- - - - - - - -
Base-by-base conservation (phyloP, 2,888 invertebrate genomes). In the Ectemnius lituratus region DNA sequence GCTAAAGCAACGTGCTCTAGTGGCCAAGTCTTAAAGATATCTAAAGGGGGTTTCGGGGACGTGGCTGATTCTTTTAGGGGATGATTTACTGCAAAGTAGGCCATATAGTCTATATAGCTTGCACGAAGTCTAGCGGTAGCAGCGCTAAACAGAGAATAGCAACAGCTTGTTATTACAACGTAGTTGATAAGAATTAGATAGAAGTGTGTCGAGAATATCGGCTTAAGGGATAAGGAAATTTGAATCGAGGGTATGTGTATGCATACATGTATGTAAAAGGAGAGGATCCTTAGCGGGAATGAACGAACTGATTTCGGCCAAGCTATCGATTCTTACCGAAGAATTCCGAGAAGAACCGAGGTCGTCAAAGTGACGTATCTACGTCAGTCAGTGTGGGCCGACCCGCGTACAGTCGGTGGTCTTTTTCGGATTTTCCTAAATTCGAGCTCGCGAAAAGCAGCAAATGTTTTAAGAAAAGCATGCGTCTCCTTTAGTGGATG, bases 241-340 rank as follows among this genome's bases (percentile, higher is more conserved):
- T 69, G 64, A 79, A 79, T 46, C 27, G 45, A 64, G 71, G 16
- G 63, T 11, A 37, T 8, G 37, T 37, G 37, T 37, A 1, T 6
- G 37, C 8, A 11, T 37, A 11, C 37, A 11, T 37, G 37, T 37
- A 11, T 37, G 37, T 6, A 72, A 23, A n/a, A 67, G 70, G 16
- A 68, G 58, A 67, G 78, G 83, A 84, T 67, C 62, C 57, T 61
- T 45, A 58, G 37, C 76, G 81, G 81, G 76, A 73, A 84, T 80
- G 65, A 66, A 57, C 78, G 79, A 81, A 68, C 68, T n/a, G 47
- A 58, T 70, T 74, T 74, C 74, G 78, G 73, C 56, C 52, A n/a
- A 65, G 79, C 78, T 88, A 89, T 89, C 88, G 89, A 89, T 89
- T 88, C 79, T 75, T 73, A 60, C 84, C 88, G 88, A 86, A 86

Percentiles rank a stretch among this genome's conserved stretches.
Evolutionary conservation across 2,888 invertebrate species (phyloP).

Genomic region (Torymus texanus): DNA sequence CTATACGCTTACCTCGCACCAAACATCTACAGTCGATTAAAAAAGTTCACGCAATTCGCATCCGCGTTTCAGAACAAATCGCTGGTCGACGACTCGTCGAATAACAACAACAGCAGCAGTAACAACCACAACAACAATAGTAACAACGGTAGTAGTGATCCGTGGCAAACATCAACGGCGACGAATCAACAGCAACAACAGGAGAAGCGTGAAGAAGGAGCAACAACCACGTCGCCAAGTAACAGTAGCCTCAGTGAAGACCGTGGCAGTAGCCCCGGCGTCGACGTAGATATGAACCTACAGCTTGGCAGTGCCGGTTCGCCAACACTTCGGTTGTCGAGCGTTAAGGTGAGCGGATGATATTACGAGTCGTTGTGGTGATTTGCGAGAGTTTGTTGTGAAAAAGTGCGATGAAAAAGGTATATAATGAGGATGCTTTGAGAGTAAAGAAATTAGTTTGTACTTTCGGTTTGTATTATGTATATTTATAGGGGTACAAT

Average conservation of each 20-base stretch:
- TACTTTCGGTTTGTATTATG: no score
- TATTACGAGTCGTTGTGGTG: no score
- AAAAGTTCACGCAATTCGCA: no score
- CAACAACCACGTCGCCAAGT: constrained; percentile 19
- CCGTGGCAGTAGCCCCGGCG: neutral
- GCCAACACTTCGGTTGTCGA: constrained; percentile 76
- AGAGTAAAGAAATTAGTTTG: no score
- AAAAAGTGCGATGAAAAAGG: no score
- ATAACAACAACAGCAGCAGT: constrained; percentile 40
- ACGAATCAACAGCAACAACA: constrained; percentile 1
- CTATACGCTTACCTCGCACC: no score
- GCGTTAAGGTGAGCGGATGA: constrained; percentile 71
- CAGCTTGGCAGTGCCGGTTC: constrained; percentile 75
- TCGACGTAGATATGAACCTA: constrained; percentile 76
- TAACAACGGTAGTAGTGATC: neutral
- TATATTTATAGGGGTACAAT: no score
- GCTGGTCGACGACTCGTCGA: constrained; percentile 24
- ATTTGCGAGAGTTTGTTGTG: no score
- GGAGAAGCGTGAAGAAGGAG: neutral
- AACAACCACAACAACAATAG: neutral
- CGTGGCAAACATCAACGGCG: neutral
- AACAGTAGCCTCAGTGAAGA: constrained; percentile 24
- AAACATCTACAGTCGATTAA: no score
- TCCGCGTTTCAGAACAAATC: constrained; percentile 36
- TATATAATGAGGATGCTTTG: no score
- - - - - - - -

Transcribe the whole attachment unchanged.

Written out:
Base-by-base conservation (phyloP, 2,888 invertebrate genomes). In the Ectemnius lituratus region DNA sequence GCTAAAGCAACGTGCTCTAGTGGCCAAGTCTTAAAGATATCTAAAGGGGGTTTCGGGGACGTGGCTGATTCTTTTAGGGGATGATTTACTGCAAAGTAGGCCATATAGTCTATATAGCTTGCACGAAGTCTAGCGGTAGCAGCGCTAAACAGAGAATAGCAACAGCTTGTTATTACAACGTAGTTGATAAGAATTAGATAGAAGTGTGTCGAGAATATCGGCTTAAGGGATAAGGAAATTTGAATCGAGGGTATGTGTATGCATACATGTATGTAAAAGGAGAGGATCCTTAGCGGGAATGAACGAACTGATTTCGGCCAAGCTATCGATTCTTACCGAAGAATTCCGAGAAGAACCGAGGTCGTCAAAGTGACGTATCTACGTCAGTCAGTGTGGGCCGACCCGCGTACAGTCGGTGGTCTTTTTCGGATTTTCCTAAATTCGAGCTCGCGAAAAGCAGCAAATGTTTTAAGAAAAGCATGCGTCTCCTTTAGTGGATG, bases 241-340 rank as follows among this genome's bases (percentile, higher is more conserved):
- T 69, G 64, A 79, A 79, T 46, C 27, G 45, A 64, G 71, G 16
- G 63, T 11, A 37, T 8, G 37, T 37, G 37, T 37, A 1, T 6
- G 37, C 8, A 11, T 37, A 11, C 37, A 11, T 37, G 37, T 37
- A 11, T 37, G 37, T 6, A 72, A 23, A n/a, A 67, G 70, G 16
- A 68, G 58, A 67, G 78, G 83, A 84, T 67, C 62, C 57, T 61
- T 45, A 58, G 37, C 76, G 81, G 81, G 76, A 73, A 84, T 80
- G 65, A 66, A 57, C 78, G 79, A 81, A 68, C 68, T n/a, G 47
- A 58, T 70, T 74, T 74, C 74, G 78, G 73, C 56, C 52, A n/a
- A 65, G 79, C 78, T 88, A 89, T 89, C 88, G 89, A 89, T 89
- T 88, C 79, T 75, T 73, A 60, C 84, C 88, G 88, A 86, A 86

Percentiles rank a stretch among this genome's conserved stretches.
Evolutionary conservation across 2,888 invertebrate species (phyloP).

Genomic region (Torymus texanus): DNA sequence CTATACGCTTACCTCGCACCAAACATCTACAGTCGATTAAAAAAGTTCACGCAATTCGCATCCGCGTTTCAGAACAAATCGCTGGTCGACGACTCGTCGAATAACAACAACAGCAGCAGTAACAACCACAACAACAATAGTAACAACGGTAGTAGTGATCCGTGGCAAACATCAACGGCGACGAATCAACAGCAACAACAGGAGAAGCGTGAAGAAGGAGCAACAACCACGTCGCCAAGTAACAGTAGCCTCAGTGAAGACCGTGGCAGTAGCCCCGGCGTCGACGTAGATATGAACCTACAGCTTGGCAGTGCCGGTTCGCCAACACTTCGGTTGTCGAGCGTTAAGGTGAGCGGATGATATTACGAGTCGTTGTGGTGATTTGCGAGAGTTTGTTGTGAAAAAGTGCGATGAAAAAGGTATATAATGAGGATGCTTTGAGAGTAAAGAAATTAGTTTGTACTTTCGGTTTGTATTATGTATATTTATAGGGGTACAAT

Average conservation of each 20-base stretch:
- TACTTTCGGTTTGTATTATG: no score
- TATTACGAGTCGTTGTGGTG: no score
- AAAAGTTCACGCAATTCGCA: no score
- CAACAACCACGTCGCCAAGT: constrained; percentile 19
- CCGTGGCAGTAGCCCCGGCG: neutral
- GCCAACACTTCGGTTGTCGA: constrained; percentile 76
- AGAGTAAAGAAATTAGTTTG: no score
- AAAAAGTGCGATGAAAAAGG: no score
- ATAACAACAACAGCAGCAGT: constrained; percentile 40
- ACGAATCAACAGCAACAACA: constrained; percentile 1
- CTATACGCTTACCTCGCACC: no score
- GCGTTAAGGTGAGCGGATGA: constrained; percentile 71
- CAGCTTGGCAGTGCCGGTTC: constrained; percentile 75
- TCGACGTAGATATGAACCTA: constrained; percentile 76
- TAACAACGGTAGTAGTGATC: neutral
- TATATTTATAGGGGTACAAT: no score
- GCTGGTCGACGACTCGTCGA: constrained; percentile 24
- ATTTGCGAGAGTTTGTTGTG: no score
- GGAGAAGCGTGAAGAAGGAG: neutral
- AACAACCACAACAACAATAG: neutral
- CGTGGCAAACATCAACGGCG: neutral
- AACAGTAGCCTCAGTGAAGA: constrained; percentile 24
- AAACATCTACAGTCGATTAA: no score
- TCCGCGTTTCAGAACAAATC: constrained; percentile 36
- TATATAATGAGGATGCTTTG: no score